By Jörg Stahlhut and Dirk Band, Balcke-Dürr GmbH, Germany
For many of the new European supercritical coal-fired plants, builders are turning their attention to a heat exchanger technology that offers convincing technical and economic advantages over conventional U-type feedwater heaters. The header-type feedwater heater, also known as the SNAKE heater or header-type heater, has traditionally been used in German high-efficiency coal-fired power plants but is not widely used in the U.S., although adoption of the technology is starting to gain speed.
The world’s largest header-type heaters weigh more than 270 tons when empty. Three header-type heaters and a separate desuperheater normally form a complete high-pressure heater train. The heaters are usually installed upright and normally have three or four water passes, depending on the piping system.
The U-type heater is used for low tube-side pressures and flow rates, while the header-type heaters are predominantly used for high pressures and flow rates. A heater design with header pipes instead of tubesheets allows a much better thermoelastic operating behavior during start-up, turbine trip or cycling power plant operation. Because of these advantages, header-type heaters have established themselves in the high-pressure range of German power plants.
Popular Everywhere but the U.S.
In Germany, high-efficiency coal-fired power plants are traditionally fitted with header-type heaters. Header-type heaters are used in both 1,100 MW units F and G of RWE Power’s lignite-fired plant in Neurath, Germany (BoA 2 and 3).
Approximately 30 coal-fired power plant units are currently being built in Germany because of the National Allocation Plan 2008-2012. Each has a nominal output of 600 MW to 1,100 MW and the total planned output is 26 GW. These plants will set new standards, with efficiencies of more than 45 percent, flexible power plant operation and high availabilityand all of them will be fitted with header-type heaters.
High-pressure header-type heaters have also been used for some time in Denmark. Coal-fired power plants with unit outputs of 300 MW to 600 MW such as Avedöre, Ensted or Nefo have been operated successfully with header-type heaters for decades.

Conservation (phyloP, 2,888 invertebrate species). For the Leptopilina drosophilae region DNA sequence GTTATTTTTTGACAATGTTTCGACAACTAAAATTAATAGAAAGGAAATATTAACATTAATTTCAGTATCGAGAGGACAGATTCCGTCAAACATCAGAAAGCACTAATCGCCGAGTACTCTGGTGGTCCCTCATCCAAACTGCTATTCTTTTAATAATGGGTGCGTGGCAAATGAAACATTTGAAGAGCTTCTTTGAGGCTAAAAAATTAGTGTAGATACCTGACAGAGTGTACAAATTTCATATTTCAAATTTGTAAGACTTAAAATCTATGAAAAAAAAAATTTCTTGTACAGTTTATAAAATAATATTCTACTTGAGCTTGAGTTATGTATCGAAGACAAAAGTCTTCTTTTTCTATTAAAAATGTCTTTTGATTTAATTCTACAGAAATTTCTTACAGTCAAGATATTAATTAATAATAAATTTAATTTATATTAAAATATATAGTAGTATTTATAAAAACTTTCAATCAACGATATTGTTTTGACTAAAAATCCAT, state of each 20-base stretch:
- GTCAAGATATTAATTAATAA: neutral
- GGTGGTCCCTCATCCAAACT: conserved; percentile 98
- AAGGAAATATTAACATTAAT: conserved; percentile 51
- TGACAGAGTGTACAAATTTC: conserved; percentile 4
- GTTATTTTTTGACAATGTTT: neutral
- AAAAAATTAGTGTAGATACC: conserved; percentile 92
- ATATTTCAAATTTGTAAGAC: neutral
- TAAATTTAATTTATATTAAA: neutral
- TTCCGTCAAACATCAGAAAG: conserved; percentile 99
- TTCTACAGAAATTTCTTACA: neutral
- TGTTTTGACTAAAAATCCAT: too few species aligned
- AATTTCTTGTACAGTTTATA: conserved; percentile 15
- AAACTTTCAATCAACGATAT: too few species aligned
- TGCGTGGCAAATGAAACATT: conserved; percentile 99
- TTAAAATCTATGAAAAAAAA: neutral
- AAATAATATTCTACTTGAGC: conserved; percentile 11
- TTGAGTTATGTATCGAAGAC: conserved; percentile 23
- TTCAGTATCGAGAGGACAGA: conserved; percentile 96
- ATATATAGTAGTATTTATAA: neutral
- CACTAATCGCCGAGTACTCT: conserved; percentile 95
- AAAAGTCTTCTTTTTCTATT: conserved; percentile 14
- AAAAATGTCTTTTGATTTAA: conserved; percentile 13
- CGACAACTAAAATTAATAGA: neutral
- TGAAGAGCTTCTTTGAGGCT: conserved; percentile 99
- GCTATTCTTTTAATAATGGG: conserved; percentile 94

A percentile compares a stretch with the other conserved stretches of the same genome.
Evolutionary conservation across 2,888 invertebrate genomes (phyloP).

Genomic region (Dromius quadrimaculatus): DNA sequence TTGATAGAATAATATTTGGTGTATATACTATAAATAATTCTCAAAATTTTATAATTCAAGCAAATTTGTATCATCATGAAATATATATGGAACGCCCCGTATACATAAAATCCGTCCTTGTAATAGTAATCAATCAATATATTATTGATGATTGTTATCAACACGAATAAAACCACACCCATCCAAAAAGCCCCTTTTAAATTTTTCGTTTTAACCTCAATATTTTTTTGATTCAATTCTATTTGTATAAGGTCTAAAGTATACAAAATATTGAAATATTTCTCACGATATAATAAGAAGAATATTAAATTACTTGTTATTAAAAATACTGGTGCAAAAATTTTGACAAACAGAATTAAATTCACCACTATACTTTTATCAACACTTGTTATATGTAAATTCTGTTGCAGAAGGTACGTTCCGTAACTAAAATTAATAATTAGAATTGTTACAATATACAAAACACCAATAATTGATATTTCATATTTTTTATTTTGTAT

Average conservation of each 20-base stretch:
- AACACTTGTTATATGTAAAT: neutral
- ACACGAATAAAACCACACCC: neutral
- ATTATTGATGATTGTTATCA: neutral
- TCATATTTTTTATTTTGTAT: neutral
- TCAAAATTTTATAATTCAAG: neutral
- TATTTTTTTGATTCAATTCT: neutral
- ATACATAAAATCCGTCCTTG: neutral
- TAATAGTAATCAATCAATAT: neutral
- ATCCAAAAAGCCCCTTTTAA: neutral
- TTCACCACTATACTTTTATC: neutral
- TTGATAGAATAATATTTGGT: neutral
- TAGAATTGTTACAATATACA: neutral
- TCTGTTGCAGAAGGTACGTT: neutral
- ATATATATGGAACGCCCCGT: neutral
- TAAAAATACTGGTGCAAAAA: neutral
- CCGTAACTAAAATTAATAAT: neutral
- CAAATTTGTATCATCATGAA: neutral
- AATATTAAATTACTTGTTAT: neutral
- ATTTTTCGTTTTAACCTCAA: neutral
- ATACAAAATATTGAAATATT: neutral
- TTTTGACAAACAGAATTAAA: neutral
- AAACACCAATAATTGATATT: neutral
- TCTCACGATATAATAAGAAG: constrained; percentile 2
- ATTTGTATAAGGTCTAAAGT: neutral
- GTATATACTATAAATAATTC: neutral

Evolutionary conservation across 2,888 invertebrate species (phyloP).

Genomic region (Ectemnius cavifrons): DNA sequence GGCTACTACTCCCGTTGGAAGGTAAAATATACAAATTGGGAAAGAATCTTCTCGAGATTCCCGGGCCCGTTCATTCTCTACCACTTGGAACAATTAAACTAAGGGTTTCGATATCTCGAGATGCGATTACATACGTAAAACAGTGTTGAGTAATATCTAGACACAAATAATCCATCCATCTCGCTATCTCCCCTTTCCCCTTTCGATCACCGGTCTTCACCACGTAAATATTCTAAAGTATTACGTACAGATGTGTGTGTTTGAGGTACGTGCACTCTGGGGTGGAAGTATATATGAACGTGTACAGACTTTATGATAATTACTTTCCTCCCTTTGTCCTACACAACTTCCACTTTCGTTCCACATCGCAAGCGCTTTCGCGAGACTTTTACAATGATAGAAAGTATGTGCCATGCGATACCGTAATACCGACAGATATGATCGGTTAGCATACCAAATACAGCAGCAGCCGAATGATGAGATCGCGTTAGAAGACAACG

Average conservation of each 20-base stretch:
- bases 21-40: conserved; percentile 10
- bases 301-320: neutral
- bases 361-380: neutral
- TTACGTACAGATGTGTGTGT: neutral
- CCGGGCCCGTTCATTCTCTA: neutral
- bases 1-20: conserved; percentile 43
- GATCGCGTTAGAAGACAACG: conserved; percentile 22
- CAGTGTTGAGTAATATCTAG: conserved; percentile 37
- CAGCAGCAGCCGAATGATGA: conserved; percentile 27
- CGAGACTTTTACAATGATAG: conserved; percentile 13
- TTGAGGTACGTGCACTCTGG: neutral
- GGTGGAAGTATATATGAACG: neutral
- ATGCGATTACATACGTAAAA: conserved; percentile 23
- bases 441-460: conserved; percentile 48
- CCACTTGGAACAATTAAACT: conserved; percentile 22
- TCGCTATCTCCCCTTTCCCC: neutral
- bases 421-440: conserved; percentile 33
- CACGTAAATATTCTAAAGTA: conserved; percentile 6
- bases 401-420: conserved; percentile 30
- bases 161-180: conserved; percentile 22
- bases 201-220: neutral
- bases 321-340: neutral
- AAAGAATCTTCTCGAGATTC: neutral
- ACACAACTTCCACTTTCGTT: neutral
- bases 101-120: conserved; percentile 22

In South Africa, many conventional power plants are traditionally equipped with header-type heaters. Unlike the normal arrangement of one high-pressure heater train, the South African header-type heaters are installed in two parallel piping trains with two high-pressure heaters each. One of the first large-scale power plants to be equipped with header-type heaters was the Duvha Power Station, which went into operation in 1975 with an overall capacity of 6 x 600 MW.
Because of severe power shortages, South Africa plans to build new coal-fired power plants in the next 10 years that will provide an overall capacity of more than 20 GW. These new plants will be designed with header-type heaters because of the convincing advantages and good operational qualities of the technology.
Historically, China and South Korea have been greatly influenced by U.S. power plant technology but interest in header technology is growing there. The Korea Power Engineering Co. (KOPEC), the planning company for the South Korean power plant operator KEPCO, described the technical and economic advantages of header-type heaters over U-type heaters in great detail in its 2006 study, “Next Generation Thermal Power Plant.”
In the U.S, though, high-pressure header-type heaters were largely unknown. American coal-fired power plants were operated exclusively with U-type feedwater heaters until the 1990s, when serious damage occurred in some U-type heaters.
Damage occurred in several U-type heaters after 12 to 15 years of operation, benefited by a cycling operation of the power plant. This was caused by stress-induced cracks in components with thick walls, at least at the connection between the tubesheet and waterbox. The damage forced reduced output operation of the power plants, numerous unscheduled downtimes for repairs and quite often the replacement of the heaters. The Electric Power Research Institute (EPRI) launched a study in 1990 to identify options for avoiding damage and improving the availability of American coal-fired power plants, with a simultaneous reduction of operating costs.
The EPRI study underlined the technical and long-term economic advantages of header technology and described the benefits of a conversion to header-type heaters. U-type heaters in the 100 MW Glenwood 5 power plant in New York were replaced by header-type heaters in 1991. Other heater replacements followed, such as the 500 MW Sioux 2 power plant in Missouri, in 1996.
Some of the planned coal-fired power plant projects in the U.S. include header technology, but the concept may not catch on because American feedwater heater manufacturers do not have extensive header technology experience. Support for the traditional U-type heater may continue.
U-type and header-type heaters differ fundamentally in the separation of the tube and shell sides and the design of the heat exchanger tubes.
In the U-type heater, feedwater and heating steam are separated by the tubesheet and bundle of U-tubes. In header-type heaters, they are separated by headers and a bundle of snake-shaped tubes.